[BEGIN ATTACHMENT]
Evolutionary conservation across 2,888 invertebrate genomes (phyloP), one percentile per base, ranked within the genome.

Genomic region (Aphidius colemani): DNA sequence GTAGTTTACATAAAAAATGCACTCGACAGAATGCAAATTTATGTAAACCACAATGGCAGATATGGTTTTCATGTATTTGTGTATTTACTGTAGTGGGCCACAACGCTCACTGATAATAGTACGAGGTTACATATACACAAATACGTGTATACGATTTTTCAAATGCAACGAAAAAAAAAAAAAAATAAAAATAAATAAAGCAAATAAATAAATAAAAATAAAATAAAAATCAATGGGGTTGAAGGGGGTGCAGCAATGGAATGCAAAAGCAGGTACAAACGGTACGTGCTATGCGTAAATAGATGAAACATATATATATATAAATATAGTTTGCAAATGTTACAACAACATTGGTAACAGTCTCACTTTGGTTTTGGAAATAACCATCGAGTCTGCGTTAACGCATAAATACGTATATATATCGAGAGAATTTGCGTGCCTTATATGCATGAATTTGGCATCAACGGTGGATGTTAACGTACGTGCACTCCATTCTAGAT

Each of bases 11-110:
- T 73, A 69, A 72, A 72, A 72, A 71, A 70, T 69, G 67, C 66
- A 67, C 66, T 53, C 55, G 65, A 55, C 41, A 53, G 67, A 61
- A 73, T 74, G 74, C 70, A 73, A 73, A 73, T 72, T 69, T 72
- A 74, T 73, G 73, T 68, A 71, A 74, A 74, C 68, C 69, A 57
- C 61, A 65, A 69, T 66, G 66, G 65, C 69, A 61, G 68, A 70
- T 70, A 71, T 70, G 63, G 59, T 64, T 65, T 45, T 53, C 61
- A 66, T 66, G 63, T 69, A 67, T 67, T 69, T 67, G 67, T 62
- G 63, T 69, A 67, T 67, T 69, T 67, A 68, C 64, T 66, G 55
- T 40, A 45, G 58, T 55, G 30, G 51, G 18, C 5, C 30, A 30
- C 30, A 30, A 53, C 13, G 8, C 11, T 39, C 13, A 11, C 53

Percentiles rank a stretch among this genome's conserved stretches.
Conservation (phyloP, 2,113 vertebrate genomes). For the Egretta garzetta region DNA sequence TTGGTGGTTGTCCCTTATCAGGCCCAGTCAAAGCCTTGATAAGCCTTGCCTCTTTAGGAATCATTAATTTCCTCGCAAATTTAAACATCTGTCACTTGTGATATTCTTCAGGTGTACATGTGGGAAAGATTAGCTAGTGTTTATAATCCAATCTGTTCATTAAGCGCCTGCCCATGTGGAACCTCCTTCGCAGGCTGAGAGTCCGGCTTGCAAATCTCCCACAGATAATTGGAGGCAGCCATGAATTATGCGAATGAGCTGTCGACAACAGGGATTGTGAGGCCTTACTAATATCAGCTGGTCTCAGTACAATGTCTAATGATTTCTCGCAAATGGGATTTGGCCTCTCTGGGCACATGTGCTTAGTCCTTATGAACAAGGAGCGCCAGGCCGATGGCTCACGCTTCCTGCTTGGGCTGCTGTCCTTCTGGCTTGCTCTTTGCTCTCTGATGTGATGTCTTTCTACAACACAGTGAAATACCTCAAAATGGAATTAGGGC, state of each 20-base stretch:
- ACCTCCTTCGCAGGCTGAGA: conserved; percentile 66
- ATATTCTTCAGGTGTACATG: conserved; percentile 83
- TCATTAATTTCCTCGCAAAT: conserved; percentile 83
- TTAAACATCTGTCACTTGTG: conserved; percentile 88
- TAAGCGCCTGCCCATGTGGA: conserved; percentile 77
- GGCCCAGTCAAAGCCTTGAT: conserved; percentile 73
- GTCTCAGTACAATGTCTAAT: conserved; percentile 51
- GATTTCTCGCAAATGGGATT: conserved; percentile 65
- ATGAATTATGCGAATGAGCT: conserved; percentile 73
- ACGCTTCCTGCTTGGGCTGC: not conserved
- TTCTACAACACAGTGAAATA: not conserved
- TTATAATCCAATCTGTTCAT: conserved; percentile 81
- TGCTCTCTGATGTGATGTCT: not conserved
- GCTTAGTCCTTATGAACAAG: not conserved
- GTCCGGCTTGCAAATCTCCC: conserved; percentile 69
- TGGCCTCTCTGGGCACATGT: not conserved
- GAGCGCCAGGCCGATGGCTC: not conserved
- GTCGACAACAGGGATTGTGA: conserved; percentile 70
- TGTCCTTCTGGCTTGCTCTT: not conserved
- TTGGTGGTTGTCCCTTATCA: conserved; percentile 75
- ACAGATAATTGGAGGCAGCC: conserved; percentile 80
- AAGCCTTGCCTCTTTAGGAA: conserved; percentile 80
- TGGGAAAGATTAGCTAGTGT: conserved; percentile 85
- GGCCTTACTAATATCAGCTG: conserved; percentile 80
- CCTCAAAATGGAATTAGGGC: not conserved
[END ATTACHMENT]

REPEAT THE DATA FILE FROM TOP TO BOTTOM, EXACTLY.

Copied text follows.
Evolutionary conservation across 2,888 invertebrate genomes (phyloP), one percentile per base, ranked within the genome.

Genomic region (Aphidius colemani): DNA sequence GTAGTTTACATAAAAAATGCACTCGACAGAATGCAAATTTATGTAAACCACAATGGCAGATATGGTTTTCATGTATTTGTGTATTTACTGTAGTGGGCCACAACGCTCACTGATAATAGTACGAGGTTACATATACACAAATACGTGTATACGATTTTTCAAATGCAACGAAAAAAAAAAAAAAATAAAAATAAATAAAGCAAATAAATAAATAAAAATAAAATAAAAATCAATGGGGTTGAAGGGGGTGCAGCAATGGAATGCAAAAGCAGGTACAAACGGTACGTGCTATGCGTAAATAGATGAAACATATATATATATAAATATAGTTTGCAAATGTTACAACAACATTGGTAACAGTCTCACTTTGGTTTTGGAAATAACCATCGAGTCTGCGTTAACGCATAAATACGTATATATATCGAGAGAATTTGCGTGCCTTATATGCATGAATTTGGCATCAACGGTGGATGTTAACGTACGTGCACTCCATTCTAGAT

Each of bases 11-110:
- T 73, A 69, A 72, A 72, A 72, A 71, A 70, T 69, G 67, C 66
- A 67, C 66, T 53, C 55, G 65, A 55, C 41, A 53, G 67, A 61
- A 73, T 74, G 74, C 70, A 73, A 73, A 73, T 72, T 69, T 72
- A 74, T 73, G 73, T 68, A 71, A 74, A 74, C 68, C 69, A 57
- C 61, A 65, A 69, T 66, G 66, G 65, C 69, A 61, G 68, A 70
- T 70, A 71, T 70, G 63, G 59, T 64, T 65, T 45, T 53, C 61
- A 66, T 66, G 63, T 69, A 67, T 67, T 69, T 67, G 67, T 62
- G 63, T 69, A 67, T 67, T 69, T 67, A 68, C 64, T 66, G 55
- T 40, A 45, G 58, T 55, G 30, G 51, G 18, C 5, C 30, A 30
- C 30, A 30, A 53, C 13, G 8, C 11, T 39, C 13, A 11, C 53

Percentiles rank a stretch among this genome's conserved stretches.
Conservation (phyloP, 2,113 vertebrate genomes). For the Egretta garzetta region DNA sequence TTGGTGGTTGTCCCTTATCAGGCCCAGTCAAAGCCTTGATAAGCCTTGCCTCTTTAGGAATCATTAATTTCCTCGCAAATTTAAACATCTGTCACTTGTGATATTCTTCAGGTGTACATGTGGGAAAGATTAGCTAGTGTTTATAATCCAATCTGTTCATTAAGCGCCTGCCCATGTGGAACCTCCTTCGCAGGCTGAGAGTCCGGCTTGCAAATCTCCCACAGATAATTGGAGGCAGCCATGAATTATGCGAATGAGCTGTCGACAACAGGGATTGTGAGGCCTTACTAATATCAGCTGGTCTCAGTACAATGTCTAATGATTTCTCGCAAATGGGATTTGGCCTCTCTGGGCACATGTGCTTAGTCCTTATGAACAAGGAGCGCCAGGCCGATGGCTCACGCTTCCTGCTTGGGCTGCTGTCCTTCTGGCTTGCTCTTTGCTCTCTGATGTGATGTCTTTCTACAACACAGTGAAATACCTCAAAATGGAATTAGGGC, state of each 20-base stretch:
- ACCTCCTTCGCAGGCTGAGA: conserved; percentile 66
- ATATTCTTCAGGTGTACATG: conserved; percentile 83
- TCATTAATTTCCTCGCAAAT: conserved; percentile 83
- TTAAACATCTGTCACTTGTG: conserved; percentile 88
- TAAGCGCCTGCCCATGTGGA: conserved; percentile 77
- GGCCCAGTCAAAGCCTTGAT: conserved; percentile 73
- GTCTCAGTACAATGTCTAAT: conserved; percentile 51
- GATTTCTCGCAAATGGGATT: conserved; percentile 65
- ATGAATTATGCGAATGAGCT: conserved; percentile 73
- ACGCTTCCTGCTTGGGCTGC: not conserved
- TTCTACAACACAGTGAAATA: not conserved
- TTATAATCCAATCTGTTCAT: conserved; percentile 81
- TGCTCTCTGATGTGATGTCT: not conserved
- GCTTAGTCCTTATGAACAAG: not conserved
- GTCCGGCTTGCAAATCTCCC: conserved; percentile 69
- TGGCCTCTCTGGGCACATGT: not conserved
- GAGCGCCAGGCCGATGGCTC: not conserved
- GTCGACAACAGGGATTGTGA: conserved; percentile 70
- TGTCCTTCTGGCTTGCTCTT: not conserved
- TTGGTGGTTGTCCCTTATCA: conserved; percentile 75
- ACAGATAATTGGAGGCAGCC: conserved; percentile 80
- AAGCCTTGCCTCTTTAGGAA: conserved; percentile 80
- TGGGAAAGATTAGCTAGTGT: conserved; percentile 85
- GGCCTTACTAATATCAGCTG: conserved; percentile 80
- CCTCAAAATGGAATTAGGGC: not conserved